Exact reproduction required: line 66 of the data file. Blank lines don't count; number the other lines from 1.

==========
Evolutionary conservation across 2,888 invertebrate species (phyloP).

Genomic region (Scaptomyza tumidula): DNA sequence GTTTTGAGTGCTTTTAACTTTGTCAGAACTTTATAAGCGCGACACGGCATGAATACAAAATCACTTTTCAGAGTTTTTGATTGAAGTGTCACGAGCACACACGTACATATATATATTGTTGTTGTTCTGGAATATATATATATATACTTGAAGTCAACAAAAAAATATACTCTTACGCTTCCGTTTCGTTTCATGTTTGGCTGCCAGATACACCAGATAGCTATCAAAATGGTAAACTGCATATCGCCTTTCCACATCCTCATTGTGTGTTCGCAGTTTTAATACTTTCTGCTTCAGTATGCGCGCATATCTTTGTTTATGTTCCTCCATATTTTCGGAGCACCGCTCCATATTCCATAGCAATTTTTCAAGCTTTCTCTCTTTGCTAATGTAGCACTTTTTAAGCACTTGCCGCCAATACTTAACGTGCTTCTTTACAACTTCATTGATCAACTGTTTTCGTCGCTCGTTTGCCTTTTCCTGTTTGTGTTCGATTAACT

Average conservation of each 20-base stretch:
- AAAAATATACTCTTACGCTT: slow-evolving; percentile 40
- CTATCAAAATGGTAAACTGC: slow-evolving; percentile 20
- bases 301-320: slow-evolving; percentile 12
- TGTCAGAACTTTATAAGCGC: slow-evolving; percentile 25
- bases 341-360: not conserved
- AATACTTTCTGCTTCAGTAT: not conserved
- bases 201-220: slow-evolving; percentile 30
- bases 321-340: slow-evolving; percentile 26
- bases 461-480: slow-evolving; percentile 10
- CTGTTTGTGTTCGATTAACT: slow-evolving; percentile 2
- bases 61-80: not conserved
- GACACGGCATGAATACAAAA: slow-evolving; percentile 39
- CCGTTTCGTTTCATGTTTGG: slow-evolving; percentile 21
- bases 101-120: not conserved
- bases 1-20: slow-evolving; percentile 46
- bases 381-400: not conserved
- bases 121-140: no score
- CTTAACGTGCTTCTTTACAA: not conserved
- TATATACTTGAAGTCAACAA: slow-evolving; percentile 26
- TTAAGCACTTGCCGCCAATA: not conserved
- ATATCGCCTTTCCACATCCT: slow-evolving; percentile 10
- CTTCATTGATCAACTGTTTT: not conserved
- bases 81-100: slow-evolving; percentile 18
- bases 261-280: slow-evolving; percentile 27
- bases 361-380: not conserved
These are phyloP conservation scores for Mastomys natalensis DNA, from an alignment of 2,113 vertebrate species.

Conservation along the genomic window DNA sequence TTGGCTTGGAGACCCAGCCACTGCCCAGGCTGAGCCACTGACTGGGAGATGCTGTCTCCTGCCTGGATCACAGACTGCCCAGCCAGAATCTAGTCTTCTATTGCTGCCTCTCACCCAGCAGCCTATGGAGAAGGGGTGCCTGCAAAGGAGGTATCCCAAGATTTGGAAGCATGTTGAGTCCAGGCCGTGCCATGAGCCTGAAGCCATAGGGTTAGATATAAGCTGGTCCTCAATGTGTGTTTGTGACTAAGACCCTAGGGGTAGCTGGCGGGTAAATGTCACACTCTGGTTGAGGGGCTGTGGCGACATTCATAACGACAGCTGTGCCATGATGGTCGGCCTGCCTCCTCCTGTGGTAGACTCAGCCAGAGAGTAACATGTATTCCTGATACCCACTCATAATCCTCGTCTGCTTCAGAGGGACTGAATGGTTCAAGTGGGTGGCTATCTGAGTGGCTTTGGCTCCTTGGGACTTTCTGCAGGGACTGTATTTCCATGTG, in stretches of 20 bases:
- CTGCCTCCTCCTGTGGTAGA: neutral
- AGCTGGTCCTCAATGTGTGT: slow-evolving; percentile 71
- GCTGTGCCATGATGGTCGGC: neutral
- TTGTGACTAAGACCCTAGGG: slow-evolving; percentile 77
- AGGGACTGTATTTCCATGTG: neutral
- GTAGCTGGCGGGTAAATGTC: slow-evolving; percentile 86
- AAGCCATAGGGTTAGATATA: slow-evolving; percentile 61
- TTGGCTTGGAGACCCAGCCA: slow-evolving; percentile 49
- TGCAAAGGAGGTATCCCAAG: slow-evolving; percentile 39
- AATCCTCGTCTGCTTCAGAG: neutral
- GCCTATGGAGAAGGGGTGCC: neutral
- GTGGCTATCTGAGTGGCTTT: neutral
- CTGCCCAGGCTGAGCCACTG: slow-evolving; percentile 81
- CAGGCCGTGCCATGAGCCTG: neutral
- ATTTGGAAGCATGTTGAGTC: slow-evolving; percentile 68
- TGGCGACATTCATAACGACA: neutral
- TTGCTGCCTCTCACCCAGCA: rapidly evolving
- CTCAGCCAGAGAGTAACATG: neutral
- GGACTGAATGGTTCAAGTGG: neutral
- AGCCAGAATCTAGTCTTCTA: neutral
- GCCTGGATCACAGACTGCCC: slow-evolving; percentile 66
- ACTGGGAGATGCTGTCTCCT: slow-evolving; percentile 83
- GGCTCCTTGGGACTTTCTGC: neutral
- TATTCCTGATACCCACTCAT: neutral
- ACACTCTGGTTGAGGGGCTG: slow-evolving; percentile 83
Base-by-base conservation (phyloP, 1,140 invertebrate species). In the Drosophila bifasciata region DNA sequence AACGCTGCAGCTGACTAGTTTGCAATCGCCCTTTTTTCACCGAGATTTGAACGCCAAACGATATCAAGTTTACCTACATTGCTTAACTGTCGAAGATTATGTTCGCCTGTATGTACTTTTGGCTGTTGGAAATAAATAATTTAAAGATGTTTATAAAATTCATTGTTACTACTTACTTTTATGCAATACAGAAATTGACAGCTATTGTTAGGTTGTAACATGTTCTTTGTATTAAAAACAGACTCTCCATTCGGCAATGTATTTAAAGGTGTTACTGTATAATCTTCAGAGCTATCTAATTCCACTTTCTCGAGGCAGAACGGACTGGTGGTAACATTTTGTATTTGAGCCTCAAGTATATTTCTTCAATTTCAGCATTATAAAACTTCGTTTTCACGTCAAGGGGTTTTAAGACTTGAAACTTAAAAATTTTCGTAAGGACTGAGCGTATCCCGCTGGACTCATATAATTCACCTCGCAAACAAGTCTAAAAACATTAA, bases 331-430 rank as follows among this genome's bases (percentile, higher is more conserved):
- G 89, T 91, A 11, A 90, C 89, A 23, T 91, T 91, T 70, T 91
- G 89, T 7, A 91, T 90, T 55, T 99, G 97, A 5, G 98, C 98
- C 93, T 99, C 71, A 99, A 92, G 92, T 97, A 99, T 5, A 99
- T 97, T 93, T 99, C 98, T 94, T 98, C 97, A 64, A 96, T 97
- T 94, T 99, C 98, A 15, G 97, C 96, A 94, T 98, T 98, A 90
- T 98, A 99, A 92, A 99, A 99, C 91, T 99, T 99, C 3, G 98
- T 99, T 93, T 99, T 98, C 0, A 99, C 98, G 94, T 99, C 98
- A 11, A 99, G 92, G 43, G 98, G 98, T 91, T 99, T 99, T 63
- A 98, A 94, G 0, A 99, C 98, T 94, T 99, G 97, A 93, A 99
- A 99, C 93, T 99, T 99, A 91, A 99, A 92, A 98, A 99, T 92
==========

- A 99, C 93, T 99, T 99, A 91, A 99, A 92, A 98, A 99, T 92